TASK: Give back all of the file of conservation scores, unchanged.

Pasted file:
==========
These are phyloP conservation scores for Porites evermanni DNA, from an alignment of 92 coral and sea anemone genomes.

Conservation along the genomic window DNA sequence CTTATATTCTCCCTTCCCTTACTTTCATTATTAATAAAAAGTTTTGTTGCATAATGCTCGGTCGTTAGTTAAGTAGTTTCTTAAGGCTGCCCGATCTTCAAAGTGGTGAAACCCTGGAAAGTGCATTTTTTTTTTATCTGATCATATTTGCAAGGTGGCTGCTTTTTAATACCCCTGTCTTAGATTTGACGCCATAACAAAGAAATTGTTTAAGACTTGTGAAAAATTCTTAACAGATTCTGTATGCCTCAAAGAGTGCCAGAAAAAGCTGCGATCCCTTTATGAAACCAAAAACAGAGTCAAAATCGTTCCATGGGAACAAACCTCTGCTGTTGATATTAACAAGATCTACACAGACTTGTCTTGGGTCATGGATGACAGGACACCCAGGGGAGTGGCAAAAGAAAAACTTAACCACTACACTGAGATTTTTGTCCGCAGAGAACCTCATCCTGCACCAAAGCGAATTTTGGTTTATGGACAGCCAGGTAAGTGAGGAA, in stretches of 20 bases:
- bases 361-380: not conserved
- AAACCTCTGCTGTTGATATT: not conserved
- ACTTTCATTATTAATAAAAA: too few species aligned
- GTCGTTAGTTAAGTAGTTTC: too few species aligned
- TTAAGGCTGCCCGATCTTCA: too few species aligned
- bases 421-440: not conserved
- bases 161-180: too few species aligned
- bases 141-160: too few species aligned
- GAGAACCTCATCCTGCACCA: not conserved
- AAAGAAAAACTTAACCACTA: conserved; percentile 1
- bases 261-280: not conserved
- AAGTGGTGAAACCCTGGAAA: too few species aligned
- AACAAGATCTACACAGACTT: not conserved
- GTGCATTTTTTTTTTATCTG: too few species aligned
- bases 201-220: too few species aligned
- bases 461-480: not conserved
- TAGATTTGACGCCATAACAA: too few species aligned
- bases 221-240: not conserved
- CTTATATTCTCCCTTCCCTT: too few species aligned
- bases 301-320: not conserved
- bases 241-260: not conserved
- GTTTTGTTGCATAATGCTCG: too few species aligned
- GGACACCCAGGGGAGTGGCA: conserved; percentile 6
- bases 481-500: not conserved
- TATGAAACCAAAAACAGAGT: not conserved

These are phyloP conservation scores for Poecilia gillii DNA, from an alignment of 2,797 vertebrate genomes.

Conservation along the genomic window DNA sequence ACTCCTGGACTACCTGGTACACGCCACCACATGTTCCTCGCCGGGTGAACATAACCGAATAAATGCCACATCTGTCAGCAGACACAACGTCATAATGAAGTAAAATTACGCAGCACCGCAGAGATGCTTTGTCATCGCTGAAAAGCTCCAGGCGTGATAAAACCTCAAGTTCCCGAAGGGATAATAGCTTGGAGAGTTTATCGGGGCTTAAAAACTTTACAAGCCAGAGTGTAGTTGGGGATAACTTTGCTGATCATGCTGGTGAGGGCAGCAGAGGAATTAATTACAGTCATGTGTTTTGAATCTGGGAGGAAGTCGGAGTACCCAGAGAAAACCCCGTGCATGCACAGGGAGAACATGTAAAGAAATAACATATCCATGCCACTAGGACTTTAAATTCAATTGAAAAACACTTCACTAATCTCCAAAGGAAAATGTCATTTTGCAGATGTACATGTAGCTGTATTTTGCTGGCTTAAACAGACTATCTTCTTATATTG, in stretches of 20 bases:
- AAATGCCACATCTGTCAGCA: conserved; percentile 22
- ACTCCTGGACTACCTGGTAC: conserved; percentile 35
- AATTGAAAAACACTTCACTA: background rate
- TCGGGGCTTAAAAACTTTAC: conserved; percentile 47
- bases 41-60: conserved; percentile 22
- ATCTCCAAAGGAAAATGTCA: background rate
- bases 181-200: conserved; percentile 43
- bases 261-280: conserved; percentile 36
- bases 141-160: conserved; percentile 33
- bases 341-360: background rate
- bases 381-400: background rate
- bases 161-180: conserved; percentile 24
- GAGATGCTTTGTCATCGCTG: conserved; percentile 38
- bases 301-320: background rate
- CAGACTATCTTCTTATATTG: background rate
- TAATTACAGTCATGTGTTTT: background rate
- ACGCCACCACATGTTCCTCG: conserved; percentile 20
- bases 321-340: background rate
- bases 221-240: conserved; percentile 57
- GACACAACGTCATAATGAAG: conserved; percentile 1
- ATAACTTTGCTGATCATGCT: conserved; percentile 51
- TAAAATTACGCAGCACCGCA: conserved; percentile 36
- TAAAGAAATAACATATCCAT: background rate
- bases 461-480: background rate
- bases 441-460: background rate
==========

These are phyloP conservation scores for Porites evermanni DNA, from an alignment of 92 coral and sea anemone genomes.

Conservation along the genomic window DNA sequence CTTATATTCTCCCTTCCCTTACTTTCATTATTAATAAAAAGTTTTGTTGCATAATGCTCGGTCGTTAGTTAAGTAGTTTCTTAAGGCTGCCCGATCTTCAAAGTGGTGAAACCCTGGAAAGTGCATTTTTTTTTTATCTGATCATATTTGCAAGGTGGCTGCTTTTTAATACCCCTGTCTTAGATTTGACGCCATAACAAAGAAATTGTTTAAGACTTGTGAAAAATTCTTAACAGATTCTGTATGCCTCAAAGAGTGCCAGAAAAAGCTGCGATCCCTTTATGAAACCAAAAACAGAGTCAAAATCGTTCCATGGGAACAAACCTCTGCTGTTGATATTAACAAGATCTACACAGACTTGTCTTGGGTCATGGATGACAGGACACCCAGGGGAGTGGCAAAAGAAAAACTTAACCACTACACTGAGATTTTTGTCCGCAGAGAACCTCATCCTGCACCAAAGCGAATTTTGGTTTATGGACAGCCAGGTAAGTGAGGAA, in stretches of 20 bases:
- bases 361-380: not conserved
- AAACCTCTGCTGTTGATATT: not conserved
- ACTTTCATTATTAATAAAAA: too few species aligned
- GTCGTTAGTTAAGTAGTTTC: too few species aligned
- TTAAGGCTGCCCGATCTTCA: too few species aligned
- bases 421-440: not conserved
- bases 161-180: too few species aligned
- bases 141-160: too few species aligned
- GAGAACCTCATCCTGCACCA: not conserved
- AAAGAAAAACTTAACCACTA: conserved; percentile 1
- bases 261-280: not conserved
- AAGTGGTGAAACCCTGGAAA: too few species aligned
- AACAAGATCTACACAGACTT: not conserved
- GTGCATTTTTTTTTTATCTG: too few species aligned
- bases 201-220: too few species aligned
- bases 461-480: not conserved
- TAGATTTGACGCCATAACAA: too few species aligned
- bases 221-240: not conserved
- CTTATATTCTCCCTTCCCTT: too few species aligned
- bases 301-320: not conserved
- bases 241-260: not conserved
- GTTTTGTTGCATAATGCTCG: too few species aligned
- GGACACCCAGGGGAGTGGCA: conserved; percentile 6
- bases 481-500: not conserved
- TATGAAACCAAAAACAGAGT: not conserved

These are phyloP conservation scores for Poecilia gillii DNA, from an alignment of 2,797 vertebrate genomes.

Conservation along the genomic window DNA sequence ACTCCTGGACTACCTGGTACACGCCACCACATGTTCCTCGCCGGGTGAACATAACCGAATAAATGCCACATCTGTCAGCAGACACAACGTCATAATGAAGTAAAATTACGCAGCACCGCAGAGATGCTTTGTCATCGCTGAAAAGCTCCAGGCGTGATAAAACCTCAAGTTCCCGAAGGGATAATAGCTTGGAGAGTTTATCGGGGCTTAAAAACTTTACAAGCCAGAGTGTAGTTGGGGATAACTTTGCTGATCATGCTGGTGAGGGCAGCAGAGGAATTAATTACAGTCATGTGTTTTGAATCTGGGAGGAAGTCGGAGTACCCAGAGAAAACCCCGTGCATGCACAGGGAGAACATGTAAAGAAATAACATATCCATGCCACTAGGACTTTAAATTCAATTGAAAAACACTTCACTAATCTCCAAAGGAAAATGTCATTTTGCAGATGTACATGTAGCTGTATTTTGCTGGCTTAAACAGACTATCTTCTTATATTG, in stretches of 20 bases:
- AAATGCCACATCTGTCAGCA: conserved; percentile 22
- ACTCCTGGACTACCTGGTAC: conserved; percentile 35
- AATTGAAAAACACTTCACTA: background rate
- TCGGGGCTTAAAAACTTTAC: conserved; percentile 47
- bases 41-60: conserved; percentile 22
- ATCTCCAAAGGAAAATGTCA: background rate
- bases 181-200: conserved; percentile 43
- bases 261-280: conserved; percentile 36
- bases 141-160: conserved; percentile 33
- bases 341-360: background rate
- bases 381-400: background rate
- bases 161-180: conserved; percentile 24
- GAGATGCTTTGTCATCGCTG: conserved; percentile 38
- bases 301-320: background rate
- CAGACTATCTTCTTATATTG: background rate
- TAATTACAGTCATGTGTTTT: background rate
- ACGCCACCACATGTTCCTCG: conserved; percentile 20
- bases 321-340: background rate
- bases 221-240: conserved; percentile 57
- GACACAACGTCATAATGAAG: conserved; percentile 1
- ATAACTTTGCTGATCATGCT: conserved; percentile 51
- TAAAATTACGCAGCACCGCA: conserved; percentile 36
- TAAAGAAATAACATATCCAT: background rate
- bases 461-480: background rate
- bases 441-460: background rate